"Bold" and "big" are adjectives many chefs use to describe their food's flavor. For some, the words have no bite. But for Graham Bartlett, the longtime chef de cuisine of Penn Quarter's thriving and trendy Zengo, these words portray exactly what he cooks -- assertive meals that fuse the fiery flavors of Latin America and Asia. The result? Such offerings as ceviche dorado with kimchee puree.
"It's how we eat and what we eat," says Bartlett of himself and his chef friends. "So the dishes we develop are with really strong flavors," he says. "Mexican and Korean food, the perfect marriage of flavors. ... We are challenging ourselves so we don't get complacent, and we are always creating new things."
Bartlett works with Richard Sandoval, who sees cooking as one grand, global adventure. Not surprisingly, Bartlett names Sandoval as his main culinary influence. "He taught me a lot about myself and about food," Barlett says. "I now see myself as a young American chef using bright flavors and light textures."
|If you go|
|Where: 781 Seventh St. NW|
|Info: 202-393-2929; richardsandoval.com/zengodc|
|Hours: Lunch 11:30 a.m. to 2:30 p.m Monday to Friday; dinner 5 to 10 p.m. Sunday to Thursday and 5 to 10:30 p.m. Friday and Saturday; brunch 11:30 a.m. to 2:30 p.m. Saturday and Sunday|
Having worked at Zengo since it opened five years ago -- and at Zengo's Denver location before that -- Bartlett is immersed in culinary inventiveness and has learned how to meld textures and flavors for surprising results. But don't imagine that this chef does not have a firm grip on traditional French techniques. He attended the Ecole Ritz Escoffier in Paris. While there, he worked at L'Espadon, a two-star Michelin restaurant, where he received valuable on-the-job training and experience.
A native of Mississippi, Bartlett got his start in the kitchen by watching his parents, both of whom loved to cook in their native French and Cajun styles. Besides that, he says, his grandmother owned a restaurant that served good, old-fashioned Southern home cooking. And she loved to cook for others, which, says Bartlett, is probably something he inherited.
Though Bartlett calls D.C. home, he is lucky to travel with Sandoval to help set up restaurants elsewhere. As a result, he picks up influences from chefs in other cities. But he also finds that the melting-pot atmosphere of D.C. offers its own kind of inspiration. "Here you meet a lot of people," he says. "In D.C., we have an unfair advantage because of our location. Our clientele is a mixed bag, some tourists and some locals into the fine-dining scene. We have to 'read' the people from a food and service perspective."
What is your comfort food?
We eat really simply, like chicken, beans and tacos and cabbage salads ... beans and tortillas, either flour or corn tortillas.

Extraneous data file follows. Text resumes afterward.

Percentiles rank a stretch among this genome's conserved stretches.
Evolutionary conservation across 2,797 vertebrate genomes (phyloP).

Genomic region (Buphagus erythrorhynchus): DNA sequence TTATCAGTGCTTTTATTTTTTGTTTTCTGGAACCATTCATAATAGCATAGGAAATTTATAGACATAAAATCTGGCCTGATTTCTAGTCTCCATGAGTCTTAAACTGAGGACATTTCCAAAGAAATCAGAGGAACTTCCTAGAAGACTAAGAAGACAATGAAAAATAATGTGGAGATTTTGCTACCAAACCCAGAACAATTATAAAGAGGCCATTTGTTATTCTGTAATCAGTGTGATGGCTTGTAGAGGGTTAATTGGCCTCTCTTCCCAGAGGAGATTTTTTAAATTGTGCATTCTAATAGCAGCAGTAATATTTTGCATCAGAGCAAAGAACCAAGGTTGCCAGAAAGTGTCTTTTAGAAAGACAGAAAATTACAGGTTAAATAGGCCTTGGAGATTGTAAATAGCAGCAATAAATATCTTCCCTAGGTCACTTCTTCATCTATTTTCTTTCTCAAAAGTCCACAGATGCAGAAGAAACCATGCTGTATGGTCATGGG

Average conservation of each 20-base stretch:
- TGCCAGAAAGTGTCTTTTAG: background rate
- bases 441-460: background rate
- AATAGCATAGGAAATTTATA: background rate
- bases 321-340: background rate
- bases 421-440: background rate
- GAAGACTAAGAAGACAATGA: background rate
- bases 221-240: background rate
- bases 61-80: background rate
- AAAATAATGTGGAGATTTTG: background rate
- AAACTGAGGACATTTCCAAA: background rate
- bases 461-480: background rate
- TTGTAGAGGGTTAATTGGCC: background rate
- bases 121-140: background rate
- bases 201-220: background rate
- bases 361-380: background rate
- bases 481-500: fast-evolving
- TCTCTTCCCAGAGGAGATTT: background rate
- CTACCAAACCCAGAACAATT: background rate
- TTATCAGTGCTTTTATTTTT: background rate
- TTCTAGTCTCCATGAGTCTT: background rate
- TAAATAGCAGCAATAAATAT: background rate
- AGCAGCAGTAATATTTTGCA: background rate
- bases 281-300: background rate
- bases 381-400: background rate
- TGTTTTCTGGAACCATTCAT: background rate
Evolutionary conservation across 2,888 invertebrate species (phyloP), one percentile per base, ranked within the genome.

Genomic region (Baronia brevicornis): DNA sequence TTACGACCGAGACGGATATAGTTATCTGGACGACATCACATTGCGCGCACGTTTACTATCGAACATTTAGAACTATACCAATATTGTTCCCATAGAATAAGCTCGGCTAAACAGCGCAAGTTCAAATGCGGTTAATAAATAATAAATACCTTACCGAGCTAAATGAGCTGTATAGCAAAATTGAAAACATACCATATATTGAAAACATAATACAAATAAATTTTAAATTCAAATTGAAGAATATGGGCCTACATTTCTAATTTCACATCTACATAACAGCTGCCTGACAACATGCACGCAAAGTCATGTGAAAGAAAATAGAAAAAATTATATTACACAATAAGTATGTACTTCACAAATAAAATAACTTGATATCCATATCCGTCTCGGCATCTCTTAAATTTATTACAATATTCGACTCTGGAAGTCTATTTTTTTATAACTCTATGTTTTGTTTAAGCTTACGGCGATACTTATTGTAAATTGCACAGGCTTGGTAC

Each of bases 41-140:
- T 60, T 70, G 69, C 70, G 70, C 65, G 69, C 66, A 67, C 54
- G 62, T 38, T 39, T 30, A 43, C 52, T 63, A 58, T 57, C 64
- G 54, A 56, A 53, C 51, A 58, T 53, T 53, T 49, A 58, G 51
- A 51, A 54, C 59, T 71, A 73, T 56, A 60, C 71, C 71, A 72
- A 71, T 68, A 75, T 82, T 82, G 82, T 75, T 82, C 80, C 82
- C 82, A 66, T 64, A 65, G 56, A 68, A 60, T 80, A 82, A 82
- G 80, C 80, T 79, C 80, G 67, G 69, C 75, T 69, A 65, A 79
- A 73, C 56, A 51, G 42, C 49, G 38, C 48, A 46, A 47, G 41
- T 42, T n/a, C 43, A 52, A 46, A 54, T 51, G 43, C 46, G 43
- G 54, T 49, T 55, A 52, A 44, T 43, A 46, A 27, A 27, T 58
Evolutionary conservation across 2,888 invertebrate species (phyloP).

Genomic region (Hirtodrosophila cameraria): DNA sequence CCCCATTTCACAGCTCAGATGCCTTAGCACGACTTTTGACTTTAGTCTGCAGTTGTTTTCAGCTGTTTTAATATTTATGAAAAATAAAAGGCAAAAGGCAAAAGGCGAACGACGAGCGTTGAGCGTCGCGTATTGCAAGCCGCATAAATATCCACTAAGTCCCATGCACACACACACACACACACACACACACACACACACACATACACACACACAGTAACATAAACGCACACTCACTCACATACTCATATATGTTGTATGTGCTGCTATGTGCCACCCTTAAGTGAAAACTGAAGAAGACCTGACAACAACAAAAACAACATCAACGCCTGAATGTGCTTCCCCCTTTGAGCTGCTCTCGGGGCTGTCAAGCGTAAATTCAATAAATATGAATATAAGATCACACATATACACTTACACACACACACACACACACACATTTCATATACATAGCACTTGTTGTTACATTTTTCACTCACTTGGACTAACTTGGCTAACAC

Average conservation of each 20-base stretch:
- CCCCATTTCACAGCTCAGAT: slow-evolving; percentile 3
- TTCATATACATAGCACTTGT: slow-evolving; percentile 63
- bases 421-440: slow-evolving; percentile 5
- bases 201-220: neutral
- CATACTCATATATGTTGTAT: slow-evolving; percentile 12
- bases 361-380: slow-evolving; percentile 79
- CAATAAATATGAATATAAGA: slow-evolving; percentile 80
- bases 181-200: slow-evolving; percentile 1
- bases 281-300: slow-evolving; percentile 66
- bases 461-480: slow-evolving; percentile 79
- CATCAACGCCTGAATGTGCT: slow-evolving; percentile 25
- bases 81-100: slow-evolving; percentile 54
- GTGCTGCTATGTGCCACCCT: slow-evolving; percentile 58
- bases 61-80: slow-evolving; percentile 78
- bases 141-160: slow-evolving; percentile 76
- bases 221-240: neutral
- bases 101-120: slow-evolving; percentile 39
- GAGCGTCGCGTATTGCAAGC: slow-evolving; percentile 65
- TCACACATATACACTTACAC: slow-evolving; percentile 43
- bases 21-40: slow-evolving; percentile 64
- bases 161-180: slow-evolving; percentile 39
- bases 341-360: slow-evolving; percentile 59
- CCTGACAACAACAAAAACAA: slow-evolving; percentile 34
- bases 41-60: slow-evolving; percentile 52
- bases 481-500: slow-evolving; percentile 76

What is your favorite ingredient?
I don't really know. I named my dog Yuzu [for a Japanese citruslike fruit], so maybe that is it.
Which is your favorite cuisine?
Latin and Asian at any given moment. Even at work with staff meals, it will be one of those elements. A stir-fry, Mexican rice with tortillas, chicken, beans or steamed jasmine rice.
Which is your favorite restaurant?
You know, I really, really like Rasika. The chef does an outstanding job. Their flavors are so out there, so great. I eat a lot of pho on my days off, like at Pho 75.
What's in your fridge?
More often than not, besides wine, usually cheeses that don't go bad fast. I cook dinner once a week, so get nonperishable vegetables like broccoli and cauliflower, and some cured meats. Mom and Dad send me lots of the preserves they make.
Asian Pear Empanadas
Makes about 12 pieces
1 ounce butter, diced
2 Asian pears (or Bartlett pears, if unavailable), peeled, cored and diced
2 tablespoons sugar
1/4 cup apple juice
3 ounces cream cheese
About 1/4 cup sour cream
1 sheet puff pastry, slightly thawed
2 egg yolks
Flour for dusting
Canola oil for frying
Fork for crimping
Ring mold for cutting pastry
Toasted white sesame seeds
Dulce de leche ice cream, as desired
Warmed cajeta, as desired
To make the filling, heat a large skillet over high heat, add the butter and immediately add the pears. Allow the pears to caramelize slightly, but do not stir too often. Add the sugar and apple juice. Continue to cook over high heat until the juice is reduced and the pears are thickened. Cool. Combine the cream cheese and sour cream in a bowl, mixing until creamy.
Lightly flour a work surface and lay out the puff pastry. Cut out small rings of pastry with a ring mold. Spoon a small amount of the filling into the center, then fold over, and using a fork, crimp the edges of the half-moon shape shut.
Heat the canola oil in a heavy-bottomed saucepan until a candy thermometer reads 350 degrees. Carefully fry the empanadas several at a time -- don't crowd the pan or they will cook too slowly and become oily. When these are golden-brown, after about six minutes, remove with a slotted spoon and drain on paper towels. To serve, arrange on a plate, drizzle with the cajeta, sprinkle on the sesame seeds, and top with a scoop or two of the ice cream.